Stress Breaks Hearts
Emotional Stress Alters Heart Function, Ups Heart Disease Risk
WebMD News Archive
Sept. 20, 2007 -- Here's a health fact most of us understand better than our
doctors do: Emotional stress really can harm our hearts.
Intense grief, acute anger, and sudden fear can have direct -- sometimes
fatal -- effects on the human heart. And long-term emotional stress shortens
lives by increasing the risk of heart disease, notes Daniel J. Brotman, MD,
director of the hospitalist program at Johns Hopkins Hospital, Baltimore.
"What is intuitive to people is not necessarily intuitive to
physicians," Brotman tells WebMD. "Emotional stress, conceptually, is
the same thing for cardiovascular risk as physical stress. But a lot of doctors
blow that off, because they think emotional stress is a psychological problem,
not a physical problem."
To overcome this false impression, Brotman and colleagues reviewed recent
studies looking at the short- and long-term effects of emotional stress on the
heart. Their resulting report, "The Cardiovascular Toll of Stress,"
appears in the Sept. 22 issue of The Lancet.
"In the hospital, I see people under all sorts of stress all the time --
and I see what happens to bodies under stress," Brotman says. "Our
study illustrates how important the body's stress responses are in
precipitating cardiovascular effects."
Heartache, Heart Harm
Psychological disorders, personality types, and other psychological
stressors are linked to various heart problems:
- People who suffer from depression, hopelessness, or a pessimistic outlook
are more likely than others to suffer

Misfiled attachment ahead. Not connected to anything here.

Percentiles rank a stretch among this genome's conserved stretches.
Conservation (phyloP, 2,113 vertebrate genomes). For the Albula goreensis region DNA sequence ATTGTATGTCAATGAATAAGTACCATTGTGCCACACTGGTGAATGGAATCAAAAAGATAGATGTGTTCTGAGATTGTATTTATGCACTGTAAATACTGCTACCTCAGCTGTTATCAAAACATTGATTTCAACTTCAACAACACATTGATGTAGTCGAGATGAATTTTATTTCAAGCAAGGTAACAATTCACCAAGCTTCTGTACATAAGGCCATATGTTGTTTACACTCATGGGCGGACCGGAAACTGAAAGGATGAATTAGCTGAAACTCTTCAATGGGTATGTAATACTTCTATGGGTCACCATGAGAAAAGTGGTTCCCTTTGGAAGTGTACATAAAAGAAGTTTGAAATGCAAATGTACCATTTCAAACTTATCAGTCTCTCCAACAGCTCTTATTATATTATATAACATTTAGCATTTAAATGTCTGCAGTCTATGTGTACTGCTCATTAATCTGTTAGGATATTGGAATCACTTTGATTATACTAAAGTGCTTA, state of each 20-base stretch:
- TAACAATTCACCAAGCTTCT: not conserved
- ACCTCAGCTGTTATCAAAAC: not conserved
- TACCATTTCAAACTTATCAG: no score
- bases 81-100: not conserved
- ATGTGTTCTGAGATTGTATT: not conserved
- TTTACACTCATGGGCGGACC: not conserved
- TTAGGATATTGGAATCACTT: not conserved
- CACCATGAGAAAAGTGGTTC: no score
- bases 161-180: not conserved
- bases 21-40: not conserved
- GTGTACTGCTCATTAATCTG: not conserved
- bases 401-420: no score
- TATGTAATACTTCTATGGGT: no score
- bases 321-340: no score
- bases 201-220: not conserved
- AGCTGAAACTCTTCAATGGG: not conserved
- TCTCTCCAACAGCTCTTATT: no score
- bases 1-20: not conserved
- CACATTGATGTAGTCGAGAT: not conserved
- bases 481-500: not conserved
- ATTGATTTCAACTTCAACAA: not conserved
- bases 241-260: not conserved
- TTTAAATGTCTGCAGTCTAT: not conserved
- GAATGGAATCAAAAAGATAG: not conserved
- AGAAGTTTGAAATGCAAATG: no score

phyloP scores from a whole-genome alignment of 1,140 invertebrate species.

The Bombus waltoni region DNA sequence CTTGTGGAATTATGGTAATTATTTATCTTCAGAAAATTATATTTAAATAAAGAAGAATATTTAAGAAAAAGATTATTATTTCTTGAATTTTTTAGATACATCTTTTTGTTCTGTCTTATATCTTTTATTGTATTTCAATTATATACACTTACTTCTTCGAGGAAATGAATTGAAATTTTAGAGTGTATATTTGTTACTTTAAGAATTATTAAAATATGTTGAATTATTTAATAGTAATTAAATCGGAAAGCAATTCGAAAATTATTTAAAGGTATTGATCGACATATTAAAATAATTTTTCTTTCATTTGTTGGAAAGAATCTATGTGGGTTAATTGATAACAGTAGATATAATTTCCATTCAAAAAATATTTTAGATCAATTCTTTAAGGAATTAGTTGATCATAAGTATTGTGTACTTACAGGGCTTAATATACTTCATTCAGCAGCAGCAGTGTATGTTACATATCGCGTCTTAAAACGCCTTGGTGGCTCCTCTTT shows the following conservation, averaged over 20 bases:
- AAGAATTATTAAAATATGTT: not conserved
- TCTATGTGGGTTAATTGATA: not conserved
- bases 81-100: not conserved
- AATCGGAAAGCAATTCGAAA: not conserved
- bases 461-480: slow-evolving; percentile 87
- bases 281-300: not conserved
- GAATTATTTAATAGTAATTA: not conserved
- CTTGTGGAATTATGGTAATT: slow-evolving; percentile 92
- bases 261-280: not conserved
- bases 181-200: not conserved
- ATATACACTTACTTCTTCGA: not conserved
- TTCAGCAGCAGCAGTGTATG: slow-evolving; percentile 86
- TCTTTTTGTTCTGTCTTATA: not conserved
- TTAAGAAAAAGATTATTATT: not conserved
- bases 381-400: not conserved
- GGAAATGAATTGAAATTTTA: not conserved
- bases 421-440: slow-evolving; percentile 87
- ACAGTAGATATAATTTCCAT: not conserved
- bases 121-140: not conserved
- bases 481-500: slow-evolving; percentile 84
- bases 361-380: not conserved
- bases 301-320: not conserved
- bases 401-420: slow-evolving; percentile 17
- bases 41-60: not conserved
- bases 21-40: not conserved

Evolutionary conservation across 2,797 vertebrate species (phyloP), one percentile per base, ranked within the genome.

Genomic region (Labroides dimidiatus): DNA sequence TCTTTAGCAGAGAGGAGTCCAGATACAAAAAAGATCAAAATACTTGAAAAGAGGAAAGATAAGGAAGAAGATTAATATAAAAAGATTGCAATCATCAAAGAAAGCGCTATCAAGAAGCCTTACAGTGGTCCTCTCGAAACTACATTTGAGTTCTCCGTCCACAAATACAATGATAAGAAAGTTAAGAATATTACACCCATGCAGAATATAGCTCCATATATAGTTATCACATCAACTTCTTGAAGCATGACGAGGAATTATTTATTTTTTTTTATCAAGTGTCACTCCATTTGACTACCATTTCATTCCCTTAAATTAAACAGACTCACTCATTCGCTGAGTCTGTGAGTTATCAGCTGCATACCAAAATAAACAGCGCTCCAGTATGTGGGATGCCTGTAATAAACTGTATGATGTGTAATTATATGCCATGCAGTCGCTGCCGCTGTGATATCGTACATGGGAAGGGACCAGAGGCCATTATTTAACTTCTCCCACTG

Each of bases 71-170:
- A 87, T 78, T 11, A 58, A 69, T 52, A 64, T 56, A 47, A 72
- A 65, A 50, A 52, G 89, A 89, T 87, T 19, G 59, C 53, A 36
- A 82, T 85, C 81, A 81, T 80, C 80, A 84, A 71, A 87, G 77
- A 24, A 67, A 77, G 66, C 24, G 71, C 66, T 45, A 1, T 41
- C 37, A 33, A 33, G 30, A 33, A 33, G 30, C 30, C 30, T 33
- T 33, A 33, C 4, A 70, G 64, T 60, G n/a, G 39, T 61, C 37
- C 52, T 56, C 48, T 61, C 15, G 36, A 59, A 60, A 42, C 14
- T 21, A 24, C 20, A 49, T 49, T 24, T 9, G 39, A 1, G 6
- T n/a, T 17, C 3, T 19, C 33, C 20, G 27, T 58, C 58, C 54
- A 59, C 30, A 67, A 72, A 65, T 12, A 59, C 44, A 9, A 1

heart attack and sudden
heart death. They are more likely to develop conditions that increase heart
risk, such as obesity, diabetes, high blood pressure, and impaired heart
- People who suffer chronic anxiety are more likely than others to suffer
heart attack, atrial fibrillation, and sudden heart death. Their propensity for
high blood pressure and impaired heart rate increases their heart risk.
- Emotional trauma -- such as the death of a spouse, mental or physical
abuse, or posttraumatic stress disorder -- increases risk of heart attack and
- People with type D personalities (characterized by pessimistic emotions and
inability to share emotions with others) and type A personalities
(characterized by anxiety directed outward as aggressive, irritable, or hostile
behaviors) are more likely than others to suffer heart attacks.
- People with angry or hostile temperaments are more likely than others to
suffer heart death.
- Acute fear, grief, startling, or anger can cause "stunned heart."
Wallops of emotion also can cause sudden
death due to life-threatening abnormal heart rhythm.
Even when intense bouts of emotion don't kill, they may cause long-lasting
"Most people who suffer the death of a loved one are not coming to
medical attention, but that does not mean their hearts are not stunned for a
period of time," Brotman says. "We doctors only see those with heart
failure, or those with already-damaged hearts whose defibrillators fire. But
probably, in every body, what stress hormones do today have some impact on how
healthy your cardiovascular system will be 20 years from now."